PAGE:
This variable annuity dynamic of self-published ebooks also changes how an author can measure the financial value of their asset.  For example, let’s say your book or your full catalog of books is earning you $200 a month, month after month.  What's the value of this income stream to you for the next five or 30 years?  Luckily, there are free calculators for this (click here for one such calculator).

To use the calculator, enter your expected monthly or annual income, and also enter an alternative interest rate. The interest rate can reflect a rate you’d be able to earn if you invested cash into some safe interest-bearing investment for the same period of time.  By entering the going interest rate, you’re better able to calculate the present value of your income stream.  In the example at left, I chose a 30-year period so I entered an interest rate of a 30 year US government bond, which today earns 2.58%.

In this example, a book that earns $200 a month for 30 years has a present value of just over $50,000.

Obviously, it’s impossible to predict future levels of income with precision. The longer the time frame you calculate, the greater the odds that your numbers are off by a significant margin. Your actual earnings might be higher or lower.  Nevertheless, this model for measuring the financial value of your asset is useful, especially if you’re approached by a publisher who offers you a lump sum amount of money (AKA an advance) to acquire your rights.  By analyzing the present value of the expected annuity stream of income, you’ll be better prepared to negotiate a fair price for your book, or you’ll have the confidence you need to reject the offer and walk away without regrets.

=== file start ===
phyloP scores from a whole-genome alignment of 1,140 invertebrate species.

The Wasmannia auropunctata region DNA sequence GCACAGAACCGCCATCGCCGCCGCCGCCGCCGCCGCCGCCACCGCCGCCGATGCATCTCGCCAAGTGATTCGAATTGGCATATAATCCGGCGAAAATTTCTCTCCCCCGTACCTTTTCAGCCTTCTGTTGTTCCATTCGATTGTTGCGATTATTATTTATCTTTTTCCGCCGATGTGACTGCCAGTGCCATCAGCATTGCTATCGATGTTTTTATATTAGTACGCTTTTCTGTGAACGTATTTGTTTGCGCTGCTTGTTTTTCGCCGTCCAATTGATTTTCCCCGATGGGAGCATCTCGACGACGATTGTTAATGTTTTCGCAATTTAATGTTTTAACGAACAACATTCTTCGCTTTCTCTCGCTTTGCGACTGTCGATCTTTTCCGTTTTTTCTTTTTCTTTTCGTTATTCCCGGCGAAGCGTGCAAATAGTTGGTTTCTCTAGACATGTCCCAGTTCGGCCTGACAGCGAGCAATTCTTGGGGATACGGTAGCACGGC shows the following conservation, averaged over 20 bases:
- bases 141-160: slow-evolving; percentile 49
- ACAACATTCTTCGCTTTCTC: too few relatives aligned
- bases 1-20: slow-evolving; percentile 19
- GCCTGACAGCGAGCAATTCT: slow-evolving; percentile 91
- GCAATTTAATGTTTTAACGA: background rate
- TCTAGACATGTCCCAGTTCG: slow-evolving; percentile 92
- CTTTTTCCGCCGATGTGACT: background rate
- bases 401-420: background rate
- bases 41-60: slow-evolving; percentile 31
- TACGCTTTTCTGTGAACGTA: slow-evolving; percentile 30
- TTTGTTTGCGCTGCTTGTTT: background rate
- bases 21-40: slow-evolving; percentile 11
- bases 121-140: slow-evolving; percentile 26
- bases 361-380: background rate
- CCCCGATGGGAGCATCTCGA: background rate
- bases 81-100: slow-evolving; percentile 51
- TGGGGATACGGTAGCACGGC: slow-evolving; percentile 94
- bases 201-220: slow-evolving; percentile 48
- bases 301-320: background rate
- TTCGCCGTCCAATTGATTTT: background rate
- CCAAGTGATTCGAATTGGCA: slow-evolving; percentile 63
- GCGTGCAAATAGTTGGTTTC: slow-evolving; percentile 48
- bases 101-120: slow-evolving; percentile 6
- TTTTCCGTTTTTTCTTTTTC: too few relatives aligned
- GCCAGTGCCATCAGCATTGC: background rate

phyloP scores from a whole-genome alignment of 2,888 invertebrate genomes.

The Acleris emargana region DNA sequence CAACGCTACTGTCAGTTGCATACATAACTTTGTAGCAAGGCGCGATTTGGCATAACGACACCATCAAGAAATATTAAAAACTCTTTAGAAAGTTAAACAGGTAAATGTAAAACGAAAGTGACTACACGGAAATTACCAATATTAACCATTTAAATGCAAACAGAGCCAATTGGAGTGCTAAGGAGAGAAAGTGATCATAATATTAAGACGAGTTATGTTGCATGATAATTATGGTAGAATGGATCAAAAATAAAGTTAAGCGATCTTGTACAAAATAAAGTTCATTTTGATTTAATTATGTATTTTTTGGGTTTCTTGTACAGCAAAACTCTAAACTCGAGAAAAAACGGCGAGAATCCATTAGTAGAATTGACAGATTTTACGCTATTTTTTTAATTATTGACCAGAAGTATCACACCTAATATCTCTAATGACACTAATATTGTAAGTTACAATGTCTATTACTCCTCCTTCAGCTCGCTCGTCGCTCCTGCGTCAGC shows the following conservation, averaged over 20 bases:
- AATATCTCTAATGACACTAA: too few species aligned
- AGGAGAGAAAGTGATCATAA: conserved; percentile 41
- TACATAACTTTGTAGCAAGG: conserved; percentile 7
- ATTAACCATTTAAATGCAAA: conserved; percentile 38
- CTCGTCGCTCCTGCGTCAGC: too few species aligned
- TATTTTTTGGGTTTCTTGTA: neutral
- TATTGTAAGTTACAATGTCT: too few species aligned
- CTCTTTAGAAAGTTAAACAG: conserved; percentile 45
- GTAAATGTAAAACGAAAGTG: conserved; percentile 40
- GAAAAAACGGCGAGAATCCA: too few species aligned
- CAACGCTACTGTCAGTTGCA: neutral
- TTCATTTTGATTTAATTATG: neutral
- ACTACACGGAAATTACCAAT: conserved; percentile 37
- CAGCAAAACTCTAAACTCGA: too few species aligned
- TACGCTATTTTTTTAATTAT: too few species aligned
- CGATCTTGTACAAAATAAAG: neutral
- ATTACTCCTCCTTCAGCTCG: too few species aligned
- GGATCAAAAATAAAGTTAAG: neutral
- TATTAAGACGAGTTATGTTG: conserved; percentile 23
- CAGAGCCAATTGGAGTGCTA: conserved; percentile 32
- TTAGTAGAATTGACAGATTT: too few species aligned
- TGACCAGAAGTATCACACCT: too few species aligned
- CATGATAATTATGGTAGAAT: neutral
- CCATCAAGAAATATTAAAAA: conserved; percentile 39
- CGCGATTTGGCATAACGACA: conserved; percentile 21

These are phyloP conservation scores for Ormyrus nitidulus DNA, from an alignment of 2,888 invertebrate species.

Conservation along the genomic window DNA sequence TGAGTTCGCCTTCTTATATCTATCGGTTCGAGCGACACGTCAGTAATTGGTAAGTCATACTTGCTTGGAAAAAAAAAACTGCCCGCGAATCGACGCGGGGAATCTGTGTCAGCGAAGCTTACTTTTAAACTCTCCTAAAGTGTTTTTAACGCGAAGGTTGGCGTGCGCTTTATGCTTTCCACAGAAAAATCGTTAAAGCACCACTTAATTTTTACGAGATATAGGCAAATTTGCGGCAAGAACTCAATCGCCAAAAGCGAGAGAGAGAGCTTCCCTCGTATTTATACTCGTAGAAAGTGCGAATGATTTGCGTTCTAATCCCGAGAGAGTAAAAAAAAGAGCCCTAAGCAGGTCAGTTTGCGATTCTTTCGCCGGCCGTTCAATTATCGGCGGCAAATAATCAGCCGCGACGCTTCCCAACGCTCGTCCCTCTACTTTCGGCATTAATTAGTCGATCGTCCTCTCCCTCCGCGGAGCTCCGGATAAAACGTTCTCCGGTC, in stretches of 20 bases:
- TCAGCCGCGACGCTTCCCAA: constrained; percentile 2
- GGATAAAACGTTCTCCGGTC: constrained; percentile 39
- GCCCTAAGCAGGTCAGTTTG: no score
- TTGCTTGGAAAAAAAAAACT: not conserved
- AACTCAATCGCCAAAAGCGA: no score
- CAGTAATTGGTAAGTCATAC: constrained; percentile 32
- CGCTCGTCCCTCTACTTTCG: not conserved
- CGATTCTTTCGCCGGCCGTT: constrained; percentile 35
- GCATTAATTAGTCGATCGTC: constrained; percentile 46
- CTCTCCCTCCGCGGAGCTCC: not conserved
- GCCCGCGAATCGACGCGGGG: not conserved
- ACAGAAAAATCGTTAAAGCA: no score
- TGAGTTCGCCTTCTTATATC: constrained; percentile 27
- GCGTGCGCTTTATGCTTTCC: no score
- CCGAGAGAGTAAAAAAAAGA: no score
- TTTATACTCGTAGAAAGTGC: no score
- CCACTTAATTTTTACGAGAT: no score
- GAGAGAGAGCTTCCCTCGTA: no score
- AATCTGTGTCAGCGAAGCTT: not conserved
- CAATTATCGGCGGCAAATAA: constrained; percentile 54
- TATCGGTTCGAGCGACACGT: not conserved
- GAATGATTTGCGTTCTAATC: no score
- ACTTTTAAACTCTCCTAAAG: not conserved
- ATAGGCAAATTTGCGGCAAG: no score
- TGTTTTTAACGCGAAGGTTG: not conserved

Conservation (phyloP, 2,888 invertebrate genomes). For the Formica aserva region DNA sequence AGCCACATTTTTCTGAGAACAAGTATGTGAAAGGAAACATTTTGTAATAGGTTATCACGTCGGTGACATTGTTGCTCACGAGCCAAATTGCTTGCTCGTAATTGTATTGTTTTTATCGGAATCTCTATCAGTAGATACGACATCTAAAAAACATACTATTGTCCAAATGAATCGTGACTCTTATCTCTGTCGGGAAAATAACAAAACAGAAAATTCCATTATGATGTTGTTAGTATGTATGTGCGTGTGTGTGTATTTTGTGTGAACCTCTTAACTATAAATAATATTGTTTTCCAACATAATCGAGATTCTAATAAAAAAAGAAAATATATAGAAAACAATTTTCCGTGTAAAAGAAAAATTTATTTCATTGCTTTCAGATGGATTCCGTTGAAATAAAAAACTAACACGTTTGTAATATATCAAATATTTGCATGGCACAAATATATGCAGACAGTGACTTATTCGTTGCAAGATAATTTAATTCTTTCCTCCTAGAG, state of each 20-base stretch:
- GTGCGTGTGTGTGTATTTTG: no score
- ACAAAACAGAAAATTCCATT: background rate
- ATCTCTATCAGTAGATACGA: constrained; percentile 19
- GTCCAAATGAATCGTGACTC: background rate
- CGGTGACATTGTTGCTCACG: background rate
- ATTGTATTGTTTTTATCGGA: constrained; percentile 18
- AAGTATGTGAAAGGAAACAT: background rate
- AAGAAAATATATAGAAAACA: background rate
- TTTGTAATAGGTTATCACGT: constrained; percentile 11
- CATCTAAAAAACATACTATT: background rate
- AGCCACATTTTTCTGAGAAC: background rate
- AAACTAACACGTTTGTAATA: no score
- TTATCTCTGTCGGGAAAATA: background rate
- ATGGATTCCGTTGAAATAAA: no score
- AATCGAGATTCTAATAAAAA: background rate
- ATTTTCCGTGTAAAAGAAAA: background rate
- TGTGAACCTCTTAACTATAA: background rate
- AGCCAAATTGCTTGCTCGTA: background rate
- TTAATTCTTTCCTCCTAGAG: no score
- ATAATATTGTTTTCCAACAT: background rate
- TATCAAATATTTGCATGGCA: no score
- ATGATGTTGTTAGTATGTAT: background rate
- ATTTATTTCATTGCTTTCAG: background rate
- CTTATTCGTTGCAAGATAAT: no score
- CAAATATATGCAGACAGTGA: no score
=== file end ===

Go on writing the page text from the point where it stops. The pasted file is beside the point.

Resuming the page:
Here’s an even simpler, more practical example of annuity thinking:  A few months ago, a Smashwords author told me she was offered a contract for her book by a traditional publisher.  She rejected the offer because she realized that based on her current monthly sales, she'd earn more in the next three months self-publishing than she'd earn from the publisher's advance.

Ebook self-publishing changes the dynamics of the earnings stream for authors. Whereas most traditionally published print authors will earn the bulk of their book’s income from the advance, or from the first few month’s sales, self-published ebook authors are likely to earn the bulk of their income spread out over many months and years. This is especially true for fiction writers since great stories are evergreen.

When you run the numbers on your book as an annuity, even for shorter time frames of three to five years, you might discover your book is more financially successful than you realized.


Rebecca Cantrell said...

I, too, turned down a traditional publishing offer last year because the advance was less than what I was making on the book over a one year period, and I didn't want to trade my annuity for life plus 75 years (full copyright) for an amount I expect to earn this year, and next. I don't expect to be earning that amount in 30 years, but even doing those calculations in the short term can be very eye opening!

Joanna Penn said...

Thanks for posting this Mark. This is basically why I am such an evangelist for the indie business model - because you can be creative AND a business-person with this kind of attitude!

I did a video when the penny dropped for me around fiction not aging as well, it was a life-changing moment! When you understand how assets can be income-earners for years, and how one manuscript can be turned into multiple streams of income, it is pretty amazing.

Happy times!

Marsha Roberts said...

Great way to look at it, thanks Mark. I have two author friends who took the publishing deal offered. Not only do they still have to work as hard as the rest of us to market their books, but it's clear they won't be making more than the advance. I'll stay indie, thank you very much!

Anna Markland said...

So what is the best way to pass this treasure on to my heirs? Assign them copyright on my death?

Mark Coker said...